The red fibers are made up of few thick myosin filaments, so they are highly vascularized. They are capable of storing lipids and glucose , which is why they are indicated for a good performance doing aerobic exercises. These are also called “type I fibers,” or slow twitch, or oxidative metabolism (SO) fibers, or S fibers.
- They are characterized by slower contraction, great resistance to fatigue and good for medium or long-term work because they stop a large number of mitochondria (cells responsible for generating energy for aerobic work).
- They are small in diameter and contain large amounts of myoglobin and numerous mitochondria, which are arranged in rows between the myofibrils and in clusters below the sarcolemma.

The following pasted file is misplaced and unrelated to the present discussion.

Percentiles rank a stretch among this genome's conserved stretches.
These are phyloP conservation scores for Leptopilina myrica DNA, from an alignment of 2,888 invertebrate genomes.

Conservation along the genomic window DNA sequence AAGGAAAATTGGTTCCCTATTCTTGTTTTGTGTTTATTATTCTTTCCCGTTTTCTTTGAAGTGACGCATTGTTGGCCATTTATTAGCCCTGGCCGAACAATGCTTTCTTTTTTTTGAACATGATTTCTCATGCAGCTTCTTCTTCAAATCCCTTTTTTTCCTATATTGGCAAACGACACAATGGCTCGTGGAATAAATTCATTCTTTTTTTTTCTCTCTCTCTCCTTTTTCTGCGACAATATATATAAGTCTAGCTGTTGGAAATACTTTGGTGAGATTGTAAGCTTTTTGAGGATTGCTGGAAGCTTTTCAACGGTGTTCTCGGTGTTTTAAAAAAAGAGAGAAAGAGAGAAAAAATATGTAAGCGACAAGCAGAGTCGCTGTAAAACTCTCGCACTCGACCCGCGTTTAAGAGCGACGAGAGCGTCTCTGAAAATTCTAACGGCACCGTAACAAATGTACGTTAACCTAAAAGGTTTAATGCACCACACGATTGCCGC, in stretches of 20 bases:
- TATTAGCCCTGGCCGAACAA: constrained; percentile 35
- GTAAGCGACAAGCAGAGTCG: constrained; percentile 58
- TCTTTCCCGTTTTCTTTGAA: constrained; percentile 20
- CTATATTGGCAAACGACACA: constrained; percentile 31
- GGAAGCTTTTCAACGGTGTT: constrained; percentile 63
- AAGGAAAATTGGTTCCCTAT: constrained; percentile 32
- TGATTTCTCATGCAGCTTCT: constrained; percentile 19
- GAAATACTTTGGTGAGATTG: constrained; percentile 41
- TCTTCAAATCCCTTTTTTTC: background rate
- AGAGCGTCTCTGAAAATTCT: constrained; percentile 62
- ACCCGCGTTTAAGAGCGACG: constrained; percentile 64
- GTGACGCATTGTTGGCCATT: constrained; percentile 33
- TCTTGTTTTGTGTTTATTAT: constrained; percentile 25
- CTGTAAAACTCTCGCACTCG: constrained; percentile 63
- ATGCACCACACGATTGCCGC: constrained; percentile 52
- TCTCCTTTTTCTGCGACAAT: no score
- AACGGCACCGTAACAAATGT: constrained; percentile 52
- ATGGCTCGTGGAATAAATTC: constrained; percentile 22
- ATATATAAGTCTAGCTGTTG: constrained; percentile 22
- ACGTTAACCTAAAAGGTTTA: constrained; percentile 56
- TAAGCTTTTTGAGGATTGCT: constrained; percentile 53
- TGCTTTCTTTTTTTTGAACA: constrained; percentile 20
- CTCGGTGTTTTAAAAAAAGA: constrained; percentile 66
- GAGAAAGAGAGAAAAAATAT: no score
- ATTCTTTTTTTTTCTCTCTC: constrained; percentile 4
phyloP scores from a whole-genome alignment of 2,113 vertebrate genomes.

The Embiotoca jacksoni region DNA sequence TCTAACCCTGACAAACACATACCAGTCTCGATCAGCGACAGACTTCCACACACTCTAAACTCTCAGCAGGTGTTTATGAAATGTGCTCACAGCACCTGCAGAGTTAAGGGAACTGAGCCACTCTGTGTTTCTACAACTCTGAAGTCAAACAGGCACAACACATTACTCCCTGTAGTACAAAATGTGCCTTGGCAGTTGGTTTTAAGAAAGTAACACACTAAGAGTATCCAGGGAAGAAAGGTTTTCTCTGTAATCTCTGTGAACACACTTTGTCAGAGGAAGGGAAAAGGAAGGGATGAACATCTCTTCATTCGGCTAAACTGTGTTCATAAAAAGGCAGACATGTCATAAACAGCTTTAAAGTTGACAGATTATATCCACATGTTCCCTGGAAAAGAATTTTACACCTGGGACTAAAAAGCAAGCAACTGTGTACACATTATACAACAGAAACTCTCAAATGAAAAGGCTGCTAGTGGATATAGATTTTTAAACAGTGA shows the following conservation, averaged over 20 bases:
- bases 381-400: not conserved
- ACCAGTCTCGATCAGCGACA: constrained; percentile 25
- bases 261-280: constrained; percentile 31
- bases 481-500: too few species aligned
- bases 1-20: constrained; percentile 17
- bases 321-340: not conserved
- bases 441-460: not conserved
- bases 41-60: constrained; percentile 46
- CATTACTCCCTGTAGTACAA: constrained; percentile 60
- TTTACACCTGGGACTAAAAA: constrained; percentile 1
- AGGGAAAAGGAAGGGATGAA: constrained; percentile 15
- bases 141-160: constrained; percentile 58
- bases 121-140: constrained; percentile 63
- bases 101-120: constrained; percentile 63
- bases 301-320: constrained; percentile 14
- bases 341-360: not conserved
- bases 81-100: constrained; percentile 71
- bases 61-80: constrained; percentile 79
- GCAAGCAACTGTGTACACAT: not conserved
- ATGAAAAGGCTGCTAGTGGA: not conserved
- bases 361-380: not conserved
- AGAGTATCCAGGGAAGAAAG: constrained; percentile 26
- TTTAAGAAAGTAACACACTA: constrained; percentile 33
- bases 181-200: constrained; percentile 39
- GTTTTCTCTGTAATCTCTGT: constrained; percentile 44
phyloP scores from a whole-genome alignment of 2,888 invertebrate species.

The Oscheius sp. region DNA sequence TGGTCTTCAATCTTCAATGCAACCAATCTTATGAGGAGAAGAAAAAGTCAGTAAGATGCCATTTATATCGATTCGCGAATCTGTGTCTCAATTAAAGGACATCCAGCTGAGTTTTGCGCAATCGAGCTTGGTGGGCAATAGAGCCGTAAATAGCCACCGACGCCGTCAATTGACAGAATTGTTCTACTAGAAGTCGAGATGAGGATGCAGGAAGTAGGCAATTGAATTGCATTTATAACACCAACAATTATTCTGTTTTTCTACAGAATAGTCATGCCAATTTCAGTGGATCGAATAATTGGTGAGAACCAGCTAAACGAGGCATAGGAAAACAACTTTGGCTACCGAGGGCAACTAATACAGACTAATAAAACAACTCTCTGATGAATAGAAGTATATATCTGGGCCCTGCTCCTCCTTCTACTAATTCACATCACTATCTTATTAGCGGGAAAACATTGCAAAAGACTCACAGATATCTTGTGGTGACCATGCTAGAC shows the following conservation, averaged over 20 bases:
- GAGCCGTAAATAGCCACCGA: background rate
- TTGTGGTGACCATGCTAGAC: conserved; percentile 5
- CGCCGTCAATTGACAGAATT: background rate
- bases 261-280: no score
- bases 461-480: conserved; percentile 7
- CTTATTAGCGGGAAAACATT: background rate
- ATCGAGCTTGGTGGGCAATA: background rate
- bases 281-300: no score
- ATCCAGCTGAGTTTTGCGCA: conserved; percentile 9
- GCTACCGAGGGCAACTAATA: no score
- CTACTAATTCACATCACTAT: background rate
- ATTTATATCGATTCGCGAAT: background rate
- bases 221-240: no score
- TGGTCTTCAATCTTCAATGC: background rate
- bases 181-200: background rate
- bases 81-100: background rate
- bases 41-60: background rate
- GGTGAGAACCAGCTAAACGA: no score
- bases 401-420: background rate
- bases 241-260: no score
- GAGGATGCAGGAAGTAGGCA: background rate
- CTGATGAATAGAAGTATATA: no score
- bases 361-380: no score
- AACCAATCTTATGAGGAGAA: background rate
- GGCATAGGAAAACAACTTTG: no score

- These fibers predominate in the postural muscles (trunk muscles) whose activity is continuous. These red muscles contract more slowly, so it has been assumed that the red fiber is a slow fiber.
- They are rich in myoglobin, a substance that is precisely red in color and that, inside the fiber, transports oxygen to the corpuscles in which it is used, the mitochondria. Oxygen is essential for these fibers since they bring energy almost exclusively from the “aerobic mechanism”, the one in which oxygen mixes with sugars and fats.
- Each red fiber is surrounded by a greater number of capillaries, precisely to favor the supply of oxygen . These have slightly less force and less speed of contraction (that is, of shortening), but they are endowed with great resistance to fatigue.
Red fibers in atletlas
Athletes who excel in cross-country disciplines (running and marathon runners, road cyclists, cross-country skiers, etc.) normally have muscles in which these types of fibers prevail.